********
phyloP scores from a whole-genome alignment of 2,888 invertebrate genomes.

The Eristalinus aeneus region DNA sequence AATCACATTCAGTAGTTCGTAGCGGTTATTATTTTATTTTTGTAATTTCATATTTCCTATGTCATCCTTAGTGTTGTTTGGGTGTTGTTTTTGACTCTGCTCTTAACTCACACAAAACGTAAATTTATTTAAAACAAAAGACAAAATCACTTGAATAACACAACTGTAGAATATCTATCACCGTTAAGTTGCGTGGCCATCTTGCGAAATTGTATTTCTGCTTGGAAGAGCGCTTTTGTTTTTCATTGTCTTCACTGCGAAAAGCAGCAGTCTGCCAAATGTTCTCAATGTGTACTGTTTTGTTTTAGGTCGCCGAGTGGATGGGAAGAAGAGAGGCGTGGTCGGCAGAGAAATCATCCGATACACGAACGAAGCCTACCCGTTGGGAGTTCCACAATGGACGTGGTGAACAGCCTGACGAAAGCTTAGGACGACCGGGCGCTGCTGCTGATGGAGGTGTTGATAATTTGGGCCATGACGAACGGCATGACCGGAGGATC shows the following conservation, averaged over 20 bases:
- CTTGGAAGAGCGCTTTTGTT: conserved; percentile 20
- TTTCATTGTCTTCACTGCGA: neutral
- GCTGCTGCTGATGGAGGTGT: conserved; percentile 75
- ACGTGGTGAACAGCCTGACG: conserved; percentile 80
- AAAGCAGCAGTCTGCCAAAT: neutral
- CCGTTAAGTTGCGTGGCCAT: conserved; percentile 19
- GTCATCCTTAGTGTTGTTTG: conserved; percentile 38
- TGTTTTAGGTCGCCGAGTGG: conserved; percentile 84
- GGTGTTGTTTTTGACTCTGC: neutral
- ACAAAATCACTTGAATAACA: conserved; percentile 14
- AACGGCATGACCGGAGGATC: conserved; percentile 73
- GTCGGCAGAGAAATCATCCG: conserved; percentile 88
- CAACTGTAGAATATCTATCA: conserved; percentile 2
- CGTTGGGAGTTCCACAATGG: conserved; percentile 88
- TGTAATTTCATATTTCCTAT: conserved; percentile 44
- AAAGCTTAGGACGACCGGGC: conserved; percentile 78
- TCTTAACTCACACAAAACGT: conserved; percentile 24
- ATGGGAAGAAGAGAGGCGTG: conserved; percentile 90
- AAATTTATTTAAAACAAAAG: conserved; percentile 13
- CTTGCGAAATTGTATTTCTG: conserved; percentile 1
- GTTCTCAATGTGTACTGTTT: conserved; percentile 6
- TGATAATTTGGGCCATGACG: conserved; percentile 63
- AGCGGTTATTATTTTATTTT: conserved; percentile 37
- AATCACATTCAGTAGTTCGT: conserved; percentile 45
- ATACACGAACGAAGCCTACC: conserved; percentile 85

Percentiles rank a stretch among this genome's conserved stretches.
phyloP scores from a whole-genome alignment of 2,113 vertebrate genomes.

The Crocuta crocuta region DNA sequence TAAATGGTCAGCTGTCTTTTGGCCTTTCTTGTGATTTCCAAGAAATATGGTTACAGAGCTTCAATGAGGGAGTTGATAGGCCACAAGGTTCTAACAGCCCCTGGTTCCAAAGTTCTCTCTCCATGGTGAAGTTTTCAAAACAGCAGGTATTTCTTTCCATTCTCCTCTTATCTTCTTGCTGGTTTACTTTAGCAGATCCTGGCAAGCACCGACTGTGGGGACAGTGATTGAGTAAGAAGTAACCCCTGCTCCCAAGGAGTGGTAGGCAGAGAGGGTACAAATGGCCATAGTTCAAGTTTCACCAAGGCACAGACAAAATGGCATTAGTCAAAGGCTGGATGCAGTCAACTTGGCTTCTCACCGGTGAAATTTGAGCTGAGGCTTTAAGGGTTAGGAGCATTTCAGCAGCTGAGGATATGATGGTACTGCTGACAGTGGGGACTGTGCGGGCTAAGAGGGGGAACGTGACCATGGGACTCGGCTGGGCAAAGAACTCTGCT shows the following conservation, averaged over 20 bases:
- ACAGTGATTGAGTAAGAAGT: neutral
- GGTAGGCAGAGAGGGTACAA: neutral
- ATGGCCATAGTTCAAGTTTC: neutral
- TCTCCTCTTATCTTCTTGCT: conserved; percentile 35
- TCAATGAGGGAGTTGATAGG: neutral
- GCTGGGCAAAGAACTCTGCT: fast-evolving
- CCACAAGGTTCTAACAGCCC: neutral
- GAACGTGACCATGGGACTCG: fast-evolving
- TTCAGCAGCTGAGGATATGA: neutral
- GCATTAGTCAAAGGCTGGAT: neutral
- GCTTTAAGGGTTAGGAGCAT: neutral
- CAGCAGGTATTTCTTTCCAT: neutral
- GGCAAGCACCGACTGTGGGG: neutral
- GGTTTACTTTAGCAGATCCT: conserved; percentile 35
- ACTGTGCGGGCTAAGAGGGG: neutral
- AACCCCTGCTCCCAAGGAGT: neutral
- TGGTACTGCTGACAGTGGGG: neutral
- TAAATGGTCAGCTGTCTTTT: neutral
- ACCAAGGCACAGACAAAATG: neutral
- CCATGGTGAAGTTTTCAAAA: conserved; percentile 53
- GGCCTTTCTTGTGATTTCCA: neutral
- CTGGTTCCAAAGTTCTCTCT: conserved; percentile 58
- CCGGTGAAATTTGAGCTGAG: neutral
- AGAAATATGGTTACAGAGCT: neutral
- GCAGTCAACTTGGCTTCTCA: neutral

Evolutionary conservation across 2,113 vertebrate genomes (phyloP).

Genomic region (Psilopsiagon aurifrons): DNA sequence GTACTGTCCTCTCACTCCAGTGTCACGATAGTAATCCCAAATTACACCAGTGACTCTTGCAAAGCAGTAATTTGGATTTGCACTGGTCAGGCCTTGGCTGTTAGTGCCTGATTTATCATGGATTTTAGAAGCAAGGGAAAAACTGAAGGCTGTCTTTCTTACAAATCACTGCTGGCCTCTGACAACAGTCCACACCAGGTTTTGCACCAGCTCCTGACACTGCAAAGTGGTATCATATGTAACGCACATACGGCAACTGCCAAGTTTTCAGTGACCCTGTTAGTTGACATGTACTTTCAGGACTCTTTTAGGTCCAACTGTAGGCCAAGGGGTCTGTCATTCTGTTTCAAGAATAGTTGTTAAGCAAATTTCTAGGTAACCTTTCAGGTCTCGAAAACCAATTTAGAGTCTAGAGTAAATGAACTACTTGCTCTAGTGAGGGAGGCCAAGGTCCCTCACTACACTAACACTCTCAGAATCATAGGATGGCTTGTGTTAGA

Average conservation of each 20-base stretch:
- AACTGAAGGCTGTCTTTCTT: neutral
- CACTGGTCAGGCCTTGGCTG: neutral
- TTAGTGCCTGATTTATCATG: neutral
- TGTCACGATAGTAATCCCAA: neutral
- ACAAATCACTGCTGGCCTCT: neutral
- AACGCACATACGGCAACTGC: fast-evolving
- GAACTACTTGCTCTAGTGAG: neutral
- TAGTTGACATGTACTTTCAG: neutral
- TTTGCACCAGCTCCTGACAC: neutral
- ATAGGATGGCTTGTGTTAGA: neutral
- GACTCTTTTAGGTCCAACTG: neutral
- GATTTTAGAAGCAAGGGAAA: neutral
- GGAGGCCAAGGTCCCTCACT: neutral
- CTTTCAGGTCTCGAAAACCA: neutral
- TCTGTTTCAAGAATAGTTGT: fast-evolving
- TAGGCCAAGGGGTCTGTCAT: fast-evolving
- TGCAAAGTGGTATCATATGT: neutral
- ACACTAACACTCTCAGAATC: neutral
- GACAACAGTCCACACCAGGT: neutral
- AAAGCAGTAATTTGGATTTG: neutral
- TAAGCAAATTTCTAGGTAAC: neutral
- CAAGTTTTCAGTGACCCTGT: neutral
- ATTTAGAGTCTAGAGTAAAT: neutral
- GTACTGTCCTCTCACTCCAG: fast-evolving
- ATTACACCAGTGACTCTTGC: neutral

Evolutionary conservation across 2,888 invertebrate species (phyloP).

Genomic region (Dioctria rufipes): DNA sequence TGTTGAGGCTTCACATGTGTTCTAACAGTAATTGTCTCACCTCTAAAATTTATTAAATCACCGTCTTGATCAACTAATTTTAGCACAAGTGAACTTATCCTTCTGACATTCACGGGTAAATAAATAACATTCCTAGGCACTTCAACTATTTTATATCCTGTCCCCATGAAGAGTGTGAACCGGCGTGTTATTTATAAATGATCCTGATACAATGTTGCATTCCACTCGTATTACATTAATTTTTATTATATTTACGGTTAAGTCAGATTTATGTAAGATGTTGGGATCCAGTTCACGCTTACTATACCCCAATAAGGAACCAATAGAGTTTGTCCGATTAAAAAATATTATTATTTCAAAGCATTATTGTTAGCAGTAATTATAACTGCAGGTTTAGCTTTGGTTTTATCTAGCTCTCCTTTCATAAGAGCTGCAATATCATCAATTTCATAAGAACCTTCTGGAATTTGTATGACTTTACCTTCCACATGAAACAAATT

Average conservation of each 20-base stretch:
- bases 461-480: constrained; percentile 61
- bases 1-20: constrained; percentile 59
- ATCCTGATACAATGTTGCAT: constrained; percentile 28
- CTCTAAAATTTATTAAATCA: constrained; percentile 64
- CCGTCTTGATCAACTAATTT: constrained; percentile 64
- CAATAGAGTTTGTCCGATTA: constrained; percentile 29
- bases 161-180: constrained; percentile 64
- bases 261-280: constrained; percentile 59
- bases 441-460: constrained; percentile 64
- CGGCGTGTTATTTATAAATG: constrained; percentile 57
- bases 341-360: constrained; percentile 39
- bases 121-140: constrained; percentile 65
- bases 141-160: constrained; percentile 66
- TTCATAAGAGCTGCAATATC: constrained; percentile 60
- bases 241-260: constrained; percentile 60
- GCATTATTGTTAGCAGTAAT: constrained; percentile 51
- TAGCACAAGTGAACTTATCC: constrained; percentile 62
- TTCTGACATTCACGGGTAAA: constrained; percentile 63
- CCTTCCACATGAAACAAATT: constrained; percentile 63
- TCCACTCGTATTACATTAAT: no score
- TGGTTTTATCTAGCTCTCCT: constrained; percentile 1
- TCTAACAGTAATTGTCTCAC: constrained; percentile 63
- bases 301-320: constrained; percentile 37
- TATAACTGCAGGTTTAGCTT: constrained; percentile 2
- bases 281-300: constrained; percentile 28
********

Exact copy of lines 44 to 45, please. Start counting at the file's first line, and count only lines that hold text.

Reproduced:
- GGTTTACTTTAGCAGATCCT: conserved; percentile 35
- ACTGTGCGGGCTAAGAGGGG: neutral